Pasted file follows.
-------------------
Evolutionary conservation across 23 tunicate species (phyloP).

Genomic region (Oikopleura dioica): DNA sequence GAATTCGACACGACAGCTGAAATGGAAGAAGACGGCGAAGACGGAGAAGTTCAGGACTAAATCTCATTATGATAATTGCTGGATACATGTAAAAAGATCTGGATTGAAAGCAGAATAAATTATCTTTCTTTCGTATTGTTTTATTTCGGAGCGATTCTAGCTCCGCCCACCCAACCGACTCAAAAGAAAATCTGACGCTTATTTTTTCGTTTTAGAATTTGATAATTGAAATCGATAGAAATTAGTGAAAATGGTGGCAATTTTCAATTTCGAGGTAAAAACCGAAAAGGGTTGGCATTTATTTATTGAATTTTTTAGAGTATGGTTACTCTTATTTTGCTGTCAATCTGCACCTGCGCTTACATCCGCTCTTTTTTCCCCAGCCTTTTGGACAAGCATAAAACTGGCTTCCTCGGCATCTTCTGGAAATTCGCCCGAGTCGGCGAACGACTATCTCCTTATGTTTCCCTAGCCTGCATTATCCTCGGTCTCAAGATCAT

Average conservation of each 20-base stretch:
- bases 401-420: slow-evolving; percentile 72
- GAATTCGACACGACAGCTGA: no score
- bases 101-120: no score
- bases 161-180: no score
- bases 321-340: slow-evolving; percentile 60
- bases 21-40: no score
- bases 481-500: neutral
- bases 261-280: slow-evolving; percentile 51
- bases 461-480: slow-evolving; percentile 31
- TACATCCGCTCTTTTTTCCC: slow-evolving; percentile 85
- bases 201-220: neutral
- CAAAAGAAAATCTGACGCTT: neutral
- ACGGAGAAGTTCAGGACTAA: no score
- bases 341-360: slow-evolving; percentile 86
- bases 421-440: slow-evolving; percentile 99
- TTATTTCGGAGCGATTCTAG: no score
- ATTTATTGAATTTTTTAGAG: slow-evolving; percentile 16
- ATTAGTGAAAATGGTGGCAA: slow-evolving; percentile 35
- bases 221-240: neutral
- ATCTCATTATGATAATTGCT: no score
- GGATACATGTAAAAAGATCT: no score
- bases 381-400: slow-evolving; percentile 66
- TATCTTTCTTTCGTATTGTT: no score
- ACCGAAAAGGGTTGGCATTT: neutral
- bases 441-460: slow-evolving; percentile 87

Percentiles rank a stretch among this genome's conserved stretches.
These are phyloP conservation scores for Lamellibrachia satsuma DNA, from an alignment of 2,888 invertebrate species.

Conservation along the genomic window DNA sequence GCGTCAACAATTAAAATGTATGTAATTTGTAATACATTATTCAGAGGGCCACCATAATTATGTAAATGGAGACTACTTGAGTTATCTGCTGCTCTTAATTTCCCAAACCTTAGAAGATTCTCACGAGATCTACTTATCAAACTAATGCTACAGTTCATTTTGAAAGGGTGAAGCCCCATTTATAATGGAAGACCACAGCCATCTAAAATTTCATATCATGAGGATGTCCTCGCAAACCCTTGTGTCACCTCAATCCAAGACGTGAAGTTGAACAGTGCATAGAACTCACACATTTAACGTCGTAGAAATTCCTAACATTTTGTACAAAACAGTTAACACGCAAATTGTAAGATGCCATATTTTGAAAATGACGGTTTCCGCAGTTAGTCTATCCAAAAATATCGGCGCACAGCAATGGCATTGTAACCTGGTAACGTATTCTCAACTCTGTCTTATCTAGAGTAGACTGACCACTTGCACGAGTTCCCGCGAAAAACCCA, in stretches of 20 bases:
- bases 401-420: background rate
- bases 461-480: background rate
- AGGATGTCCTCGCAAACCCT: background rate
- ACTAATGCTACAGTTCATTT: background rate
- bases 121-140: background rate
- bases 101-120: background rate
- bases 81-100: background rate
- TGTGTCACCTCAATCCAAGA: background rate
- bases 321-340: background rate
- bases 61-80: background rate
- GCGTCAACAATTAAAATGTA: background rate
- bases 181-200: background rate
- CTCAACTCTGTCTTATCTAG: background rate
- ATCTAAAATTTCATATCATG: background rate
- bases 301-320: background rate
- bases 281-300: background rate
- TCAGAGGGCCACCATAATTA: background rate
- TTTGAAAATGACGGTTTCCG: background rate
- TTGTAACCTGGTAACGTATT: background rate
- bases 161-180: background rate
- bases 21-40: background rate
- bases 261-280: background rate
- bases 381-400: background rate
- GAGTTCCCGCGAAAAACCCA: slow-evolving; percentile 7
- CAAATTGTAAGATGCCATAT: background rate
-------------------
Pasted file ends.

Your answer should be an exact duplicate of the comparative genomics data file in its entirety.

Evolutionary conservation across 23 tunicate species (phyloP).

Genomic region (Oikopleura dioica): DNA sequence GAATTCGACACGACAGCTGAAATGGAAGAAGACGGCGAAGACGGAGAAGTTCAGGACTAAATCTCATTATGATAATTGCTGGATACATGTAAAAAGATCTGGATTGAAAGCAGAATAAATTATCTTTCTTTCGTATTGTTTTATTTCGGAGCGATTCTAGCTCCGCCCACCCAACCGACTCAAAAGAAAATCTGACGCTTATTTTTTCGTTTTAGAATTTGATAATTGAAATCGATAGAAATTAGTGAAAATGGTGGCAATTTTCAATTTCGAGGTAAAAACCGAAAAGGGTTGGCATTTATTTATTGAATTTTTTAGAGTATGGTTACTCTTATTTTGCTGTCAATCTGCACCTGCGCTTACATCCGCTCTTTTTTCCCCAGCCTTTTGGACAAGCATAAAACTGGCTTCCTCGGCATCTTCTGGAAATTCGCCCGAGTCGGCGAACGACTATCTCCTTATGTTTCCCTAGCCTGCATTATCCTCGGTCTCAAGATCAT

Average conservation of each 20-base stretch:
- bases 401-420: slow-evolving; percentile 72
- GAATTCGACACGACAGCTGA: no score
- bases 101-120: no score
- bases 161-180: no score
- bases 321-340: slow-evolving; percentile 60
- bases 21-40: no score
- bases 481-500: neutral
- bases 261-280: slow-evolving; percentile 51
- bases 461-480: slow-evolving; percentile 31
- TACATCCGCTCTTTTTTCCC: slow-evolving; percentile 85
- bases 201-220: neutral
- CAAAAGAAAATCTGACGCTT: neutral
- ACGGAGAAGTTCAGGACTAA: no score
- bases 341-360: slow-evolving; percentile 86
- bases 421-440: slow-evolving; percentile 99
- TTATTTCGGAGCGATTCTAG: no score
- ATTTATTGAATTTTTTAGAG: slow-evolving; percentile 16
- ATTAGTGAAAATGGTGGCAA: slow-evolving; percentile 35
- bases 221-240: neutral
- ATCTCATTATGATAATTGCT: no score
- GGATACATGTAAAAAGATCT: no score
- bases 381-400: slow-evolving; percentile 66
- TATCTTTCTTTCGTATTGTT: no score
- ACCGAAAAGGGTTGGCATTT: neutral
- bases 441-460: slow-evolving; percentile 87

Percentiles rank a stretch among this genome's conserved stretches.
These are phyloP conservation scores for Lamellibrachia satsuma DNA, from an alignment of 2,888 invertebrate species.

Conservation along the genomic window DNA sequence GCGTCAACAATTAAAATGTATGTAATTTGTAATACATTATTCAGAGGGCCACCATAATTATGTAAATGGAGACTACTTGAGTTATCTGCTGCTCTTAATTTCCCAAACCTTAGAAGATTCTCACGAGATCTACTTATCAAACTAATGCTACAGTTCATTTTGAAAGGGTGAAGCCCCATTTATAATGGAAGACCACAGCCATCTAAAATTTCATATCATGAGGATGTCCTCGCAAACCCTTGTGTCACCTCAATCCAAGACGTGAAGTTGAACAGTGCATAGAACTCACACATTTAACGTCGTAGAAATTCCTAACATTTTGTACAAAACAGTTAACACGCAAATTGTAAGATGCCATATTTTGAAAATGACGGTTTCCGCAGTTAGTCTATCCAAAAATATCGGCGCACAGCAATGGCATTGTAACCTGGTAACGTATTCTCAACTCTGTCTTATCTAGAGTAGACTGACCACTTGCACGAGTTCCCGCGAAAAACCCA, in stretches of 20 bases:
- bases 401-420: background rate
- bases 461-480: background rate
- AGGATGTCCTCGCAAACCCT: background rate
- ACTAATGCTACAGTTCATTT: background rate
- bases 121-140: background rate
- bases 101-120: background rate
- bases 81-100: background rate
- TGTGTCACCTCAATCCAAGA: background rate
- bases 321-340: background rate
- bases 61-80: background rate
- GCGTCAACAATTAAAATGTA: background rate
- bases 181-200: background rate
- CTCAACTCTGTCTTATCTAG: background rate
- ATCTAAAATTTCATATCATG: background rate
- bases 301-320: background rate
- bases 281-300: background rate
- TCAGAGGGCCACCATAATTA: background rate
- TTTGAAAATGACGGTTTCCG: background rate
- TTGTAACCTGGTAACGTATT: background rate
- bases 161-180: background rate
- bases 21-40: background rate
- bases 261-280: background rate
- bases 381-400: background rate
- GAGTTCCCGCGAAAAACCCA: slow-evolving; percentile 7
- CAAATTGTAAGATGCCATAT: background rate